Trachoma

758 views

Published on

Published in: Health & Medicine, Technology
0 Comments
2 Likes
Statistics
Notes
  • Be the first to comment

No Downloads
Views
Total views
758
On SlideShare
0
From Embeds
0
Number of Embeds
2
Actions
Shares
0
Downloads
24
Comments
0
Likes
2
Embeds 0
No embeds

No notes for slide

Trachoma

  1. 1. Trachoma Investigations and management
  2. 2. Diagnosis • Clinical diagnosis : can be made by its typical signs . clinical grading should be done as per WHO classification into TF , TI , TS ,TT or CO. • Lab diagnosis : 1. conjunctival cytology: giemsa stained smears shows predominently PMN’s with plasma cells and leber cells is suggestive of trachoma
  3. 3. 2. detection of inclusion body : conjunctival smears by giemsa stain , iodine stain or immunofluorescent staining especially in case of active trachoma 3. ELISA : for chlamydial antigens 4. Isolation of chlamydia : is possible by yolk sac inoculation and tissue culture techniques 5. Serotyping of TRIC agents is done by detecting specific ab. Using micro immunofluorescence method
  4. 4. Direct monoclonal fluorescent ab microscopy of conjunctival smear is rapid and inexpensive 6. Polymerase reaction PCR : is also helpful
  5. 5. • Differential diagnosis 1. trachoma with follicular hypertrophy must be differentiated from follicular conjunctivitis as follows : distribution of follicles in trachoma is mainly on upper palpebral conjunctiva and upper fornix, while in EKC lower palpebral conjunctiva and lower fornix is involved associated signs such as papillae and pannus are characteristic of trachoma
  6. 6. 2. trachoma with predominant papillary hypertrophy: needs to be differentiated from palpebral form of spring catarrh as follows papillaee are larger in size and usually there is typical cobble- stone arrangement in spring catarrh ph of tears is usually alkaline in spring catarrh, while in trachoma it is acidic discharge is ropy in spiral catarrh follicles and pannus may also be present in trachoma cytology and other lab tests for trachoma are helpful in diagnosis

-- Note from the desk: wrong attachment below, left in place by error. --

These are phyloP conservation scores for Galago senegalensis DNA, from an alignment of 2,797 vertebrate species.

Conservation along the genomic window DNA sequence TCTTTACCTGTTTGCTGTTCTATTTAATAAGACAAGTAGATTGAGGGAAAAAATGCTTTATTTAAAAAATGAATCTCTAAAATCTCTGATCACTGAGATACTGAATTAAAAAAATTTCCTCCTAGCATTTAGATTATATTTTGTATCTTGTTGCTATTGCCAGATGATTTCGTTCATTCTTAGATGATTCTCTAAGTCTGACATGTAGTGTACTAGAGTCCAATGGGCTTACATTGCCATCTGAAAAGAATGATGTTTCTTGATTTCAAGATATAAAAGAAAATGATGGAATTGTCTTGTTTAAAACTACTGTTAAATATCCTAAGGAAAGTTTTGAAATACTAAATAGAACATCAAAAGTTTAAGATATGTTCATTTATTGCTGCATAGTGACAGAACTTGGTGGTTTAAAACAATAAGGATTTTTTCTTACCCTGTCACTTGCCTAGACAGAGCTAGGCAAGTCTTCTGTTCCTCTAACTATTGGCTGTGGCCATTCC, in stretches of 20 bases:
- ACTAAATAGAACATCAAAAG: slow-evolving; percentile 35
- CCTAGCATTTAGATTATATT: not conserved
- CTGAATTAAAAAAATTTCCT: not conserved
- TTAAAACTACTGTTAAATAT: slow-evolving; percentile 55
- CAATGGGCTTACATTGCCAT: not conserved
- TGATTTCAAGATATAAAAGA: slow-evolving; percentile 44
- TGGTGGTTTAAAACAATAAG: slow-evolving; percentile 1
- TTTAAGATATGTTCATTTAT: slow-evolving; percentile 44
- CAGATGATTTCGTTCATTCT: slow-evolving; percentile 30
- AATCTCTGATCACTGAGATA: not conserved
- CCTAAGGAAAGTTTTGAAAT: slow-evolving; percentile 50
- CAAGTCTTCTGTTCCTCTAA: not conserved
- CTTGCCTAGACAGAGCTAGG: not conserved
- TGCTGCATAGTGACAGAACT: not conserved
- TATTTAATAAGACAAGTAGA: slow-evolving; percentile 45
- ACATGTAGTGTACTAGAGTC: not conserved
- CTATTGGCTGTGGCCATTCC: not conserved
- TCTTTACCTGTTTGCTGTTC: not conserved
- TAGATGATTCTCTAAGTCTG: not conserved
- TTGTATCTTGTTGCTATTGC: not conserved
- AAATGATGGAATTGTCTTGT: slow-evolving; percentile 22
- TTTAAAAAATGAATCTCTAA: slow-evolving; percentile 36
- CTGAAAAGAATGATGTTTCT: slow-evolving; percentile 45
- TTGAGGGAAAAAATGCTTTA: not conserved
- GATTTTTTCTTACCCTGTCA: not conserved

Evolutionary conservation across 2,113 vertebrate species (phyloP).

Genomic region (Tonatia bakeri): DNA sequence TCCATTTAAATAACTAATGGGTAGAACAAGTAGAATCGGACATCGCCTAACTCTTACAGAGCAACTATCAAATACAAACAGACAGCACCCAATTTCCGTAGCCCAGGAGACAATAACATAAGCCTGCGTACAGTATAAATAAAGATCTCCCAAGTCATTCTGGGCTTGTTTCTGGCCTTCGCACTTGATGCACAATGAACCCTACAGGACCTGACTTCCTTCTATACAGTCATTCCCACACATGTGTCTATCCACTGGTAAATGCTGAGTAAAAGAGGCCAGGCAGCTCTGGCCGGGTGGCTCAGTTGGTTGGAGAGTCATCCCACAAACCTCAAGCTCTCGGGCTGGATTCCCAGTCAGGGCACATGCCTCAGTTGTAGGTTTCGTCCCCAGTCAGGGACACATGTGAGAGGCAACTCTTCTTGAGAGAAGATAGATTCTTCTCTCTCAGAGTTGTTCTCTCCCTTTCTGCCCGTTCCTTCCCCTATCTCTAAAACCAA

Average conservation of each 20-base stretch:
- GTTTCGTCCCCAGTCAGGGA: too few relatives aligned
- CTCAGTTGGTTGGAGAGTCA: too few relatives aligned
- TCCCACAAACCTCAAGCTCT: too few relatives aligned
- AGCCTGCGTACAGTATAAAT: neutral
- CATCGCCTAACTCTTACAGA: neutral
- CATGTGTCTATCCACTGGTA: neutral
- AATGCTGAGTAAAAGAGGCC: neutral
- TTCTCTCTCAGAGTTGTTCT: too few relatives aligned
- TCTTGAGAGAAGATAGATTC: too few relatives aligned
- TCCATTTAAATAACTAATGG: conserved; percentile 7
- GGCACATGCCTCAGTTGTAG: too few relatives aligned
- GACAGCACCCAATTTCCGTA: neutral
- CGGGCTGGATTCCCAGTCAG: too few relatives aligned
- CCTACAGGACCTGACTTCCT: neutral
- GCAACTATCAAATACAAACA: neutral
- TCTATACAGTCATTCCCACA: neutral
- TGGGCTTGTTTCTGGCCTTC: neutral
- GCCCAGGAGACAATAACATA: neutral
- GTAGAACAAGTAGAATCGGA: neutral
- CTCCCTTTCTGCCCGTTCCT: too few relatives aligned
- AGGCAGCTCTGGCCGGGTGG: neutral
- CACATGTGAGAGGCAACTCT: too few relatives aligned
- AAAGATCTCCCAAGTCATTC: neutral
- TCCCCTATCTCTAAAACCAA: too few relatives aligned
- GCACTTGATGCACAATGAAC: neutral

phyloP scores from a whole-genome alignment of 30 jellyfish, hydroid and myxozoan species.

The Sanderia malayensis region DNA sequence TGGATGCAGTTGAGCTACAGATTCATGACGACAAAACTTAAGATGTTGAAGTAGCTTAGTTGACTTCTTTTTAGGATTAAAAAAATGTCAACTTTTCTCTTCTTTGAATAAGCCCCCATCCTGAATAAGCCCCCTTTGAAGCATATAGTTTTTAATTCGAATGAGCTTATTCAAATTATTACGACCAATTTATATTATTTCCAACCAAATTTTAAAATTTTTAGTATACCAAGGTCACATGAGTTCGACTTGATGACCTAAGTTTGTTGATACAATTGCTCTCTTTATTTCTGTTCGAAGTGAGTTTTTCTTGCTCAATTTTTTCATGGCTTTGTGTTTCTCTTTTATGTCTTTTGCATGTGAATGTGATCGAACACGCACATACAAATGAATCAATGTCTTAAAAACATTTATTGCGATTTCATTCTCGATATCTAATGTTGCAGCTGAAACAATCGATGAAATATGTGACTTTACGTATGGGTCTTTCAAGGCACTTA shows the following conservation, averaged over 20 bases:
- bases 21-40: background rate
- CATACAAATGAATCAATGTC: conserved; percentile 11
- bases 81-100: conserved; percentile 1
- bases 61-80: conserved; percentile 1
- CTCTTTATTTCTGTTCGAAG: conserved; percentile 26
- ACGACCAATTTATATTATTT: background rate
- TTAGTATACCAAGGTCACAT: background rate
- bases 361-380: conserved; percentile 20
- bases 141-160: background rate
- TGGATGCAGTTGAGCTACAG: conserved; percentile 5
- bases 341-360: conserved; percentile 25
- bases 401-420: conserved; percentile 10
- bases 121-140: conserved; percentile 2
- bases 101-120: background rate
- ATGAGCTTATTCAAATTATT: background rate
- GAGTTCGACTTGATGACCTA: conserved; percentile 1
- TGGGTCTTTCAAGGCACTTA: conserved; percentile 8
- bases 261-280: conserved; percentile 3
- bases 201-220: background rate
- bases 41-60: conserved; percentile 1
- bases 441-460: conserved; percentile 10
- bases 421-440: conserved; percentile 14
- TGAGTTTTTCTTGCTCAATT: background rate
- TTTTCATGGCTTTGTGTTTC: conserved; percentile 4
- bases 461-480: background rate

7. 7. management Includes both curative and control measures A. TREATMENT OF ACTIVE TRACHOMA 1. ANTIBIOTICS : oral/systemic/topical  cheaper  no risk of systemic side effects  also effective against bacterial conjunctivitis Regimen includes:- 1. Topical tetracycline(1%) or erythromycin(1%) oinment 4 times a day for 4 weeks. Or ,
  8. 8. 2. sulfacetamide(20%) eye drops 3 times a day along with 1% tetracycline at bed time for 6 weeks. systemic regimen:- 3. Tetracycline or erythromycin 250 mg orally, 4 times a day for 3-4 weeks or Doxycycline 100mg orally twice daily for 3-4 weeks or, Azithromycin 1gm stat or 250 mg od x 4 days . It is presently considered the first drug of choice.
  9. 9. Combined topical and systemic therapy regimen:- It is preferred when infection is severe or when there is assosiated genital infection, includes  tetracycline or erythromycin eye ointment 4 times a day for 6 weeks and  tetracycline and erythromycin 250 mg orally 4 times a day for 2 weeks
  10. 10. B. Treatment of trachoma sequelae  concretions should be removed with a hyperdermic needle Trichiasis may be treated by epilation,electrolysis or cryolysis Entropion should be corrected surgically Xerosis should be treated by artificial tears
  11. 11. C. Prophylaxis for trachoma infection Hygienic measures associated with personal hygiene and Environmental sanitation Use of common towel, hankerchief, should be discouraged  early treatment of conjunctivitis cases reduces transmission  blanket antibiotic therapy (intermittent treatment): to be carried out in endemic areas, applies 1% tetracycline ointment twice daily for 5 days in a month for 6 months
  12. 12. Thank you

×